Anderson v. Furst et al

Filing 120

SUPPLEMENTAL ORDER DENYING Plaintiff's 114 Request filed by Jerry Anderson--Signed by Magistrate Judge Anthony P. Patti. (MWil)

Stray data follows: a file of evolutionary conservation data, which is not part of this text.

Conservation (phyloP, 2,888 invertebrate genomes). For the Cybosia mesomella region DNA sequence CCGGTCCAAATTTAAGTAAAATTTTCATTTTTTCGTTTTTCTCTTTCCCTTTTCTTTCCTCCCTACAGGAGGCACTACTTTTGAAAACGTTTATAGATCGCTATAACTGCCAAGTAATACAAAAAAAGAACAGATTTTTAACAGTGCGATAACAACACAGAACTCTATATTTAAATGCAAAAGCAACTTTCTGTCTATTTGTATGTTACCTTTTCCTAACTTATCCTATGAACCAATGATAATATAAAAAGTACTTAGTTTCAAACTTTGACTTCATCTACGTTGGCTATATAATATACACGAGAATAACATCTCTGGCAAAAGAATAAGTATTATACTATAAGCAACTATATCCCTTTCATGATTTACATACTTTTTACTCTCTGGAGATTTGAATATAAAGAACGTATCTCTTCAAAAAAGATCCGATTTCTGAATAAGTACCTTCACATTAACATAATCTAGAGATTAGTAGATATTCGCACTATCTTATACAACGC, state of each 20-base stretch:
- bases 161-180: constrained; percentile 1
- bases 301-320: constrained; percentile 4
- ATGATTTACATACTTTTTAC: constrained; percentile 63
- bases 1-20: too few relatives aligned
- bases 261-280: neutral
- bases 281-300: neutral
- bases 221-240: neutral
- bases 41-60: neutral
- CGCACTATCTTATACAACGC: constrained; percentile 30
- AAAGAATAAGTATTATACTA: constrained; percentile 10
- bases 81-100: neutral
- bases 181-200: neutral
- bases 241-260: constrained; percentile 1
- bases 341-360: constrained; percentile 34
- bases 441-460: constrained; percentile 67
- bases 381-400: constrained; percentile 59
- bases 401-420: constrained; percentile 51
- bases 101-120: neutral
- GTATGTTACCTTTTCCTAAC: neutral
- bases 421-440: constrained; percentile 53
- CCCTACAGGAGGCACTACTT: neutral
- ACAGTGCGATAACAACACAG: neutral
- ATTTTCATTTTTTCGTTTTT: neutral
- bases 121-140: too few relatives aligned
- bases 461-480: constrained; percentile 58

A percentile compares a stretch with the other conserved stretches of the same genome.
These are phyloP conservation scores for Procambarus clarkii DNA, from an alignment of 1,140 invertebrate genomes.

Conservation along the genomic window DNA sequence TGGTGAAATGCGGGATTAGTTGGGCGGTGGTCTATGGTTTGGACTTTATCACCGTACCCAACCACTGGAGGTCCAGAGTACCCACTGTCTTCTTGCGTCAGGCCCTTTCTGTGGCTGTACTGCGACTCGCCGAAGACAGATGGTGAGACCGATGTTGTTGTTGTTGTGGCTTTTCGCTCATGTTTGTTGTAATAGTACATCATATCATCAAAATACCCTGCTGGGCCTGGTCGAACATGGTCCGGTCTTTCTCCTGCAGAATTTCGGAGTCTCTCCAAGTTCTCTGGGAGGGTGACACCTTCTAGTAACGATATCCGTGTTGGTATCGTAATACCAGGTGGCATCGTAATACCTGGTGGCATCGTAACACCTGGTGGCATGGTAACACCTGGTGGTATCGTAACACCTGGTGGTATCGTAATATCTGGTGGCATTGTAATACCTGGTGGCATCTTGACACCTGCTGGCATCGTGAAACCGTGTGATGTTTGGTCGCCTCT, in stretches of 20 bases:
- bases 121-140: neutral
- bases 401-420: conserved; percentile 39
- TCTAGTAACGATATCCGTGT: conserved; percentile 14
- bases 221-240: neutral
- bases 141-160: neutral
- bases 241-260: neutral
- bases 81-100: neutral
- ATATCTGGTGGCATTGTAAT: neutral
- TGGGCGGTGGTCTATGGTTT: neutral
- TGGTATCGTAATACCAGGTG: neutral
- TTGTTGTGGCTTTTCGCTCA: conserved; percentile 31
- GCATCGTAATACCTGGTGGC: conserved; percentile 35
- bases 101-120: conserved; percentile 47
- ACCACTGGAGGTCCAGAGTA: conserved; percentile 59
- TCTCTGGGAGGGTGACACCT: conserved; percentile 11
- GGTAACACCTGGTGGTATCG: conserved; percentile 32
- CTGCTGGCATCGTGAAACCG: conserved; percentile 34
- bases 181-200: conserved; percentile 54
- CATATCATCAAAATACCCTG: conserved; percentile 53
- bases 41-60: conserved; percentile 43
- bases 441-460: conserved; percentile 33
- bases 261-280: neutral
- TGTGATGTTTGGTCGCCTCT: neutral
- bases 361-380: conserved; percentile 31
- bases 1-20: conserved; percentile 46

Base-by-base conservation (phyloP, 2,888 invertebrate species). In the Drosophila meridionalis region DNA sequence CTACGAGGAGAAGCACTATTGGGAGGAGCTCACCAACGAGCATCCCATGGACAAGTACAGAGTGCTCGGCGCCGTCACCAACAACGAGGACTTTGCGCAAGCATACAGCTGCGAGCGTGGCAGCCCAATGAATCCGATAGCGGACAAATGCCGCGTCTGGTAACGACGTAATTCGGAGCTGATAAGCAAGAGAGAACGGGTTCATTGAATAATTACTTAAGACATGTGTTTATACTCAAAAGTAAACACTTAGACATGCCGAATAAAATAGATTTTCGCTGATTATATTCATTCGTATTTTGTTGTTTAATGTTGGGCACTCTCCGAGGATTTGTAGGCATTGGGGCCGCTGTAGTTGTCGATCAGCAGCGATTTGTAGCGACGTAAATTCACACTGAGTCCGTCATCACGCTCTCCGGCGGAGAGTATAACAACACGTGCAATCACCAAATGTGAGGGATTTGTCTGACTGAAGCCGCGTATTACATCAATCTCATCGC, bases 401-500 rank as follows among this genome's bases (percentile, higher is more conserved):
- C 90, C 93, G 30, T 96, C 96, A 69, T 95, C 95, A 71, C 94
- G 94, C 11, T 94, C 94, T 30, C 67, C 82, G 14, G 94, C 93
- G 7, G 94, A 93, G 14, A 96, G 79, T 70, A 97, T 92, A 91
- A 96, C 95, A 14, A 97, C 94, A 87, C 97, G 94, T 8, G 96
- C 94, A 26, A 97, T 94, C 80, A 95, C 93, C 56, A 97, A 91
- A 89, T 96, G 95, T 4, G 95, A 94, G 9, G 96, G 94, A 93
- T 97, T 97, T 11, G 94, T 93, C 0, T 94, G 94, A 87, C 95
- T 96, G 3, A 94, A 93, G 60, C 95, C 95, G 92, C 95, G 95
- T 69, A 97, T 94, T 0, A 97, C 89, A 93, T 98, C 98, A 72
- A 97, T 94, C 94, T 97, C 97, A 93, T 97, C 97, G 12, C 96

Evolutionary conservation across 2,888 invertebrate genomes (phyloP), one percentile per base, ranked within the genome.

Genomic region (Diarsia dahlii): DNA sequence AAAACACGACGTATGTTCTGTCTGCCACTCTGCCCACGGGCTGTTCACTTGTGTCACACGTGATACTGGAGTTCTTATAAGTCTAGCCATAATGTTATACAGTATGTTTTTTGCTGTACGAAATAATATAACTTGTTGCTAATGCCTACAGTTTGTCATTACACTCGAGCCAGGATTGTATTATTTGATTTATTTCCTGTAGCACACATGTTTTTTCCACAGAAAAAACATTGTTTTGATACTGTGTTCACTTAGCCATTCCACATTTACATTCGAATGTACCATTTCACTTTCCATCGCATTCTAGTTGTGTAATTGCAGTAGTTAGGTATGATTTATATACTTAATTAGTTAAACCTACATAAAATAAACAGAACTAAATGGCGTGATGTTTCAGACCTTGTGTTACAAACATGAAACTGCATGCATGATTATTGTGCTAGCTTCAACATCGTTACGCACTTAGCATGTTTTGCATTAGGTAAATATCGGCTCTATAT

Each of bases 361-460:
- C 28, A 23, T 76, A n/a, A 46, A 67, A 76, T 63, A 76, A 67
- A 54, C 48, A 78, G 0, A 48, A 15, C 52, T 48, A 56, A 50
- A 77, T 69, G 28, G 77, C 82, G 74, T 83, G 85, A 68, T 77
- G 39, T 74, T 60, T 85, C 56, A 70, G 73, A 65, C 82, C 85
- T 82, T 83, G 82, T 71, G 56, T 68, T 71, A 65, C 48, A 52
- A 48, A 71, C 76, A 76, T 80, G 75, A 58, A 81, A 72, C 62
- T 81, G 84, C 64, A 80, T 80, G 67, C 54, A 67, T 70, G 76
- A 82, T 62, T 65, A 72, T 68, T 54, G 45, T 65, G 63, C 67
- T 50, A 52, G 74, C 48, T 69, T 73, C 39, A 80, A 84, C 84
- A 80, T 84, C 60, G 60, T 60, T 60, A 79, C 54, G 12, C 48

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UNITED STATES DISTRICT COURT EASTERN DISTRICT OF MICHIGAN SOUTHERN DIVISION JERRY ANDERSON, Plaintiff, v. Case No. 2:17-cv-12676 District Judge Victoria A. Roberts Magistrate Judge Anthony P. Patti COLTER FURST, MICHAEL THOMAS, and NATHAN ELLIS, Defendants. _________________________/ SUPPLEMENTAL ORDER DENYING PLAINTIFF’S REQUEST THAT THE COURT HOLD THE U.S. MARSHALS SERVICE IN CONTEMPT (ECF 114), REQUIRING ROBERT PICKELL AND DAVID S. LEYTON TO SHOW CAUSE AS TO WHY THEY SHOULD NOT BE HELD IN CONTEMPT AS PLAINTIFF REQUESTS (ECF 117) AND DIRECTING THE U.S. MARSHALS SERVICE TO SERVE COPIES OF THIS ORDER ON PICKELL AND LEYTON FORTHWITH BY REGULAR MAIL AND BY CERTIFIED MAIL, RETURN RECEIPT REQUESTED I. Procedural Background Plaintiff Jerry Anderson, a state prisoner proceeding in forma pauperis, brings this prisoner civil rights lawsuit against Defendants Colter Furst, Michael Thomas and Nathan Ellis, all Michigan State Police Troopers. (ECF 1.) Plaintiff alleges that Defendants violated his Fourth Amendment rights by using excessive force during his September 4, 2015 arrest, and seeks injunctive and declaratory relief, in addition to compensatory and punitive damages. (Id.) On January 14, 2019, the Court entered an order granting Plaintiff’s January 7, 2019 motion to expedite service of subpoenas, and directing the United States Marshal Service (“USMS”) to serve subpoenas on four non-parties to the case: Robert Pickell – the Genesee County Sheriff, Michael P. Manley, the Genesee County Jail mental health/healthcare service provider, and David S. Leyton – Genesee County Prosecutor. (ECF 83; see also ECF 80.) On March 14, 2019, Plaintiff filed his first request that the Court hold the above non-parties in contempt for failure to comply with the subject subpoenas (ECF 100), which this Court denied on May 31, 2019, for Plaintiff’s failure to present clear and convincing evidence that the non-parties had actually been served with the subpoenas (ECF 106). However, on June 10, 2019, the Court entered an order again directing USMS to serve the subject subpoenas by certified mail, return receipt requested. (ECF 107.) Finally, in response to Plaintiff’s July 22, 2019 motion to extend the dispositive motions deadline, in which Plaintiff asserted that he had not yet received any of the documentation requested in the subject subpoenas (ECF 111), this Court, for the third time, directed the USMS to serve the subpoenas by certified mail, return receipt requested on July 31, 2019 (ECF 113). That same day, Plaintiff filed a request for contempt, asserting that as of July 16, 2019, the USMS had filed no proof that it served the subpoenas, and requesting that the Court hold the USMS in contempt pursuant to 18 U.S.C. § 401(3) and 28 2   U.S.C. §1915(d). (ECF 114.) Additionally, on September 23, 2019, Plaintiff filed a request that the Court hold non-parties Pickell and Leyton in contempt, pursuant to 18 U.S.C. § 401(3) and Fed. R. Civ. P. 45(g), for failure to comply with the subpoenas. (ECF 117 at 1.)1 In so doing, he states that as of August 26, 2019, the Court Clerk had not docketed return receipts for the subject subpoenas, but that because he has received responses from Manley and Pickell, “it is clear that the subpoenas have been served and that David Leyton is disobeying the courts order and command to comply with the subpoena” by failing to respond at all. (Id. at 2.) With regard to Pickell, Plaintiff contends that although Pickell sent some documentation in response to the subpoena, relevant information is “blacked out,” and that Pickell failed to send additional documentation requested in the subpoena. (Id. at 2-3.) II. Standard                                                              1 Plaintiff’s request for contempt makes no mention of the subpoena directed to the Genesee County Jail mental health/healthcare service provider, and with regard to non-party Manley, states, “[D]ue to the fact that 3rd party Michael Manley attempted to comply with the subpoenas command on 8-27-19 […] a contempt order is not being requested at this moment because correspondence is being had in an attempt to avoid having to resort to such extreme measures.” (Id. at 1.) Indeed, on August 28, 2019, Manley filed with the Court an affidavit and certificate of service stating that he forwarded to Plaintiff the only dash came video discs provided to him as well as copies of handwritten notes related to the videos. (ECFs 115, 116.) The subpoena served on Manley requests a “full unedited copy, with both audio/video of the dash cam footage from MSP vehicles #3553 and #3598 Incident NO 035-0010408-15 (51)[.]” (ECF 80.) 3   Under 18 U.S.C. § 401(3), a district court has the power to punish by contempt “[d]isobedience or resistance to its lawful writ, process, order, rule, decree, or command.” Clapper v. Clark Dev., Inc., 747 F. App’x. 317, 321-22 (6th Cir. 2018). Rule 45 of the Federal Rules of Civil Procedure governs subpoenas specifically and allows courts to “hold in contempt a person who, having been served, fails without adequate excuse to obey the subpoena or an order related to it.” Fed. R. Civ. P. 45(g). Whether to hold a party in contempt is within the sound discretion of the district court, but it is a power that “should not be used lightly.” Elec. Workers Pension Trust Fund of Local Union 58, IBEW v. Gary’s Elec. Serv. Co., 340 F.3d 373, 378 (6th Cir. 2003). A party seeking to establish contempt must produce “clear and convincing evidence” showing that the party opposing contempt violated a “‘definite and specific order of the court requiring him to perform or refrain from performing a particular act or acts with knowledge of the court’s order.’” Id. at 379 (quoting NLRB v. Cincinnati Bronze, Inc., 829 F.2d 585, 588 (6th Cir. 1987)). Once the moving party establishes its prima facie case, “the burden shifts to the contemnor who may defend by coming forward with evidence showing that he is presently unable to comply with the court’s order.” Id. (citing United States v. Rylander, 460 U.S. 752, 757 (1983)). When evaluating an alleged contemnor’s 4   failure to comply with a court order, the court “also consider[s] whether the [individual/entity] ‘took all reasonable steps within [his or her] power to comply with the court’s order.’” Id. (quoting Peppers v. Berry, 873 F.2d 967, 969 (6th Cir. 1989)). III. Order The Court has in its possession receipts from the USMS showing that each subject subpoena has been served.2 Accordingly, Plaintiff’s request that the Court hold the USMS in contempt for failure to serve the subpoenas (ECF 114) is DENIED. However, upon consideration, non-parties Pickell and Leyton are ordered to show cause, in writing, as to why they should not be held in contempt as Plaintiff requests (ECF 117) for failure to comply with the requests made in their respective subpoenas within 14 days of being served with a copy of this order. The USMS is HEREBY ORDERED FORTHWITH TO SERVE PICKELL AND LEYTON WITH COPIES OF THIS ORDER AT THE SAME ADDRESSES AS PREVIOUSLY USED FOR SERVICE OF THE SUBPOENAS BY REGULAR MAIL AND BY CERTIFIED MAIL, RETURN RECEIPT REQUESTED.                                                              2 The subpoena for Pickell was served on: Lisa Clagg, Pickell’s secretary; the subpoena for Leyton was served on John Potburry, an assistant prosecutor; the subpoena for Manley was served on Julie Odeoprol (sp), Manley’s administrative assistant; and the subpoena for the Genesee County Jail healthcare service provider was served on Captain Gould, the Jail Administrator for the Genesee County Jail. 5   IT IS SO ORDERED. Dated: October 9, 2019 s/Anthony P. Patti Anthony P. Patti UNITED STATES MAGISTRATE JUDGE Certificate of Service I hereby certify that a copy of the foregoing document was sent to parties of record on October 9, 2019, electronically and/or by U.S. Mail. s/Michael Williams Case Manager for the Honorable Anthony P. Patti 6